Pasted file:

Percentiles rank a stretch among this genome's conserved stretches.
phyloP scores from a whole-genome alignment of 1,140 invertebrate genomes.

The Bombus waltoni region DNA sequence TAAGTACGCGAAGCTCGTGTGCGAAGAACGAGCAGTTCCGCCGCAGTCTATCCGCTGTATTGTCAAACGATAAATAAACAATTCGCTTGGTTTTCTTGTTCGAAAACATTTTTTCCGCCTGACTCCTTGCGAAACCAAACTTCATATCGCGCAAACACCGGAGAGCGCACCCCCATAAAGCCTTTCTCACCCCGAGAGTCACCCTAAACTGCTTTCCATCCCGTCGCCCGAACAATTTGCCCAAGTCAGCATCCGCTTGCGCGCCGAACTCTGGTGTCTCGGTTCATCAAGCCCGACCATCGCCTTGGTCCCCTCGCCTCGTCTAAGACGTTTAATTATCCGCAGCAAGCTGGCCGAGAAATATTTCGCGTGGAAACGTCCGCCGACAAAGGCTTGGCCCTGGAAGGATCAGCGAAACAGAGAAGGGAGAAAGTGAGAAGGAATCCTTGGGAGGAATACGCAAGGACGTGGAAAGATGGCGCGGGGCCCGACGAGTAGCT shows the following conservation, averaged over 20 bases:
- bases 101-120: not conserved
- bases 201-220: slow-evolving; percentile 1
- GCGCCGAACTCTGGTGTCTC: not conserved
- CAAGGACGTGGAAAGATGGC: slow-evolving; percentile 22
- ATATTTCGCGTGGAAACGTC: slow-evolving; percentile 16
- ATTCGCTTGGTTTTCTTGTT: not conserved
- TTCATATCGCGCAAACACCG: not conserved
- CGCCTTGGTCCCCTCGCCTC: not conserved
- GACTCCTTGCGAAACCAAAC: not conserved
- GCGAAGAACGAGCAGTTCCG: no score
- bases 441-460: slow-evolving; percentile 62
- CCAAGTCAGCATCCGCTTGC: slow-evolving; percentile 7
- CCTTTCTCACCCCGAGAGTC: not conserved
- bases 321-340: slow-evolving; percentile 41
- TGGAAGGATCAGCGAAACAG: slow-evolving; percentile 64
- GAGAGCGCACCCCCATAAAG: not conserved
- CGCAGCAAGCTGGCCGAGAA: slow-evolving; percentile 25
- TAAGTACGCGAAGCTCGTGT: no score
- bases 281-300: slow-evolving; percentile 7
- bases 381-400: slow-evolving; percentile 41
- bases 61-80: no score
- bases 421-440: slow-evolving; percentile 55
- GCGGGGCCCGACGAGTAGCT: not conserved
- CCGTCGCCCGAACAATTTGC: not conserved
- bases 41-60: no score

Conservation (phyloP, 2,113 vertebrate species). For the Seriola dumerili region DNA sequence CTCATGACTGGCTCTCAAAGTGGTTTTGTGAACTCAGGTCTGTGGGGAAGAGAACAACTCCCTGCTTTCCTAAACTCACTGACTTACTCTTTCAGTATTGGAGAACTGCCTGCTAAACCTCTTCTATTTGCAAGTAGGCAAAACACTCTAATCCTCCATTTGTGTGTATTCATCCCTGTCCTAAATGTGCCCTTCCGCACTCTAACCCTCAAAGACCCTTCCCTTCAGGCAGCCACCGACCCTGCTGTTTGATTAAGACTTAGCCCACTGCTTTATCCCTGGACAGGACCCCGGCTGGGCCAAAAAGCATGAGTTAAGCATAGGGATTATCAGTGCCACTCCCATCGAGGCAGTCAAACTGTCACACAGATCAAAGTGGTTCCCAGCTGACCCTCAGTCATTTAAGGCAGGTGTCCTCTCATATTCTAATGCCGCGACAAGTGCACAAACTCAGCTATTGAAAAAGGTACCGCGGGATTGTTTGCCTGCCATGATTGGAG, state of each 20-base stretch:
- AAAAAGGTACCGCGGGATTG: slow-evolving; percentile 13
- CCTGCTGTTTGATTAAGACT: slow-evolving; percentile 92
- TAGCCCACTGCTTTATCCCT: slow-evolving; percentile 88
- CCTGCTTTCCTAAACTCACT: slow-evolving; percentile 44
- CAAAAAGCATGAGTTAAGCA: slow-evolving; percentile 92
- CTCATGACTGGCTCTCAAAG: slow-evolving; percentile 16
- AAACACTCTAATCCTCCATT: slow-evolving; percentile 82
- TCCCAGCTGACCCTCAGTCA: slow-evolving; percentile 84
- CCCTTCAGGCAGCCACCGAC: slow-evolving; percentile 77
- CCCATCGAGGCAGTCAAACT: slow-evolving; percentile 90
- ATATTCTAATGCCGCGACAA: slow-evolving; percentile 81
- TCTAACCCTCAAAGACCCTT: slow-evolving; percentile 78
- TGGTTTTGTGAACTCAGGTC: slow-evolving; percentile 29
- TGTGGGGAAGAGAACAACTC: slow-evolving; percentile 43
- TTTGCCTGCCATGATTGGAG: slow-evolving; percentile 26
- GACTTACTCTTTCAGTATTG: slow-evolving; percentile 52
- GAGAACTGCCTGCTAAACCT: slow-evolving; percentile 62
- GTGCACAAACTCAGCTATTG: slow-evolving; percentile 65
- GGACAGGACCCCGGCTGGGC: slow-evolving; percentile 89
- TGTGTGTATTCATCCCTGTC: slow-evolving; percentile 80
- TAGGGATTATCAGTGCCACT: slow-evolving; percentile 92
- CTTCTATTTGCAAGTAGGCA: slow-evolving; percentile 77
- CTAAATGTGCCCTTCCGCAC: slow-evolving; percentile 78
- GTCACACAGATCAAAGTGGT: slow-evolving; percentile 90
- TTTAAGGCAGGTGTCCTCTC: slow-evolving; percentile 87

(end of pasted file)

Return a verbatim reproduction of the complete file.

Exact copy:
Percentiles rank a stretch among this genome's conserved stretches.
phyloP scores from a whole-genome alignment of 1,140 invertebrate genomes.

The Bombus waltoni region DNA sequence TAAGTACGCGAAGCTCGTGTGCGAAGAACGAGCAGTTCCGCCGCAGTCTATCCGCTGTATTGTCAAACGATAAATAAACAATTCGCTTGGTTTTCTTGTTCGAAAACATTTTTTCCGCCTGACTCCTTGCGAAACCAAACTTCATATCGCGCAAACACCGGAGAGCGCACCCCCATAAAGCCTTTCTCACCCCGAGAGTCACCCTAAACTGCTTTCCATCCCGTCGCCCGAACAATTTGCCCAAGTCAGCATCCGCTTGCGCGCCGAACTCTGGTGTCTCGGTTCATCAAGCCCGACCATCGCCTTGGTCCCCTCGCCTCGTCTAAGACGTTTAATTATCCGCAGCAAGCTGGCCGAGAAATATTTCGCGTGGAAACGTCCGCCGACAAAGGCTTGGCCCTGGAAGGATCAGCGAAACAGAGAAGGGAGAAAGTGAGAAGGAATCCTTGGGAGGAATACGCAAGGACGTGGAAAGATGGCGCGGGGCCCGACGAGTAGCT shows the following conservation, averaged over 20 bases:
- bases 101-120: not conserved
- bases 201-220: slow-evolving; percentile 1
- GCGCCGAACTCTGGTGTCTC: not conserved
- CAAGGACGTGGAAAGATGGC: slow-evolving; percentile 22
- ATATTTCGCGTGGAAACGTC: slow-evolving; percentile 16
- ATTCGCTTGGTTTTCTTGTT: not conserved
- TTCATATCGCGCAAACACCG: not conserved
- CGCCTTGGTCCCCTCGCCTC: not conserved
- GACTCCTTGCGAAACCAAAC: not conserved
- GCGAAGAACGAGCAGTTCCG: no score
- bases 441-460: slow-evolving; percentile 62
- CCAAGTCAGCATCCGCTTGC: slow-evolving; percentile 7
- CCTTTCTCACCCCGAGAGTC: not conserved
- bases 321-340: slow-evolving; percentile 41
- TGGAAGGATCAGCGAAACAG: slow-evolving; percentile 64
- GAGAGCGCACCCCCATAAAG: not conserved
- CGCAGCAAGCTGGCCGAGAA: slow-evolving; percentile 25
- TAAGTACGCGAAGCTCGTGT: no score
- bases 281-300: slow-evolving; percentile 7
- bases 381-400: slow-evolving; percentile 41
- bases 61-80: no score
- bases 421-440: slow-evolving; percentile 55
- GCGGGGCCCGACGAGTAGCT: not conserved
- CCGTCGCCCGAACAATTTGC: not conserved
- bases 41-60: no score

Conservation (phyloP, 2,113 vertebrate species). For the Seriola dumerili region DNA sequence CTCATGACTGGCTCTCAAAGTGGTTTTGTGAACTCAGGTCTGTGGGGAAGAGAACAACTCCCTGCTTTCCTAAACTCACTGACTTACTCTTTCAGTATTGGAGAACTGCCTGCTAAACCTCTTCTATTTGCAAGTAGGCAAAACACTCTAATCCTCCATTTGTGTGTATTCATCCCTGTCCTAAATGTGCCCTTCCGCACTCTAACCCTCAAAGACCCTTCCCTTCAGGCAGCCACCGACCCTGCTGTTTGATTAAGACTTAGCCCACTGCTTTATCCCTGGACAGGACCCCGGCTGGGCCAAAAAGCATGAGTTAAGCATAGGGATTATCAGTGCCACTCCCATCGAGGCAGTCAAACTGTCACACAGATCAAAGTGGTTCCCAGCTGACCCTCAGTCATTTAAGGCAGGTGTCCTCTCATATTCTAATGCCGCGACAAGTGCACAAACTCAGCTATTGAAAAAGGTACCGCGGGATTGTTTGCCTGCCATGATTGGAG, state of each 20-base stretch:
- AAAAAGGTACCGCGGGATTG: slow-evolving; percentile 13
- CCTGCTGTTTGATTAAGACT: slow-evolving; percentile 92
- TAGCCCACTGCTTTATCCCT: slow-evolving; percentile 88
- CCTGCTTTCCTAAACTCACT: slow-evolving; percentile 44
- CAAAAAGCATGAGTTAAGCA: slow-evolving; percentile 92
- CTCATGACTGGCTCTCAAAG: slow-evolving; percentile 16
- AAACACTCTAATCCTCCATT: slow-evolving; percentile 82
- TCCCAGCTGACCCTCAGTCA: slow-evolving; percentile 84
- CCCTTCAGGCAGCCACCGAC: slow-evolving; percentile 77
- CCCATCGAGGCAGTCAAACT: slow-evolving; percentile 90
- ATATTCTAATGCCGCGACAA: slow-evolving; percentile 81
- TCTAACCCTCAAAGACCCTT: slow-evolving; percentile 78
- TGGTTTTGTGAACTCAGGTC: slow-evolving; percentile 29
- TGTGGGGAAGAGAACAACTC: slow-evolving; percentile 43
- TTTGCCTGCCATGATTGGAG: slow-evolving; percentile 26
- GACTTACTCTTTCAGTATTG: slow-evolving; percentile 52
- GAGAACTGCCTGCTAAACCT: slow-evolving; percentile 62
- GTGCACAAACTCAGCTATTG: slow-evolving; percentile 65
- GGACAGGACCCCGGCTGGGC: slow-evolving; percentile 89
- TGTGTGTATTCATCCCTGTC: slow-evolving; percentile 80
- TAGGGATTATCAGTGCCACT: slow-evolving; percentile 92
- CTTCTATTTGCAAGTAGGCA: slow-evolving; percentile 77
- CTAAATGTGCCCTTCCGCAC: slow-evolving; percentile 78
- GTCACACAGATCAAAGTGGT: slow-evolving; percentile 90
- TTTAAGGCAGGTGTCCTCTC: slow-evolving; percentile 87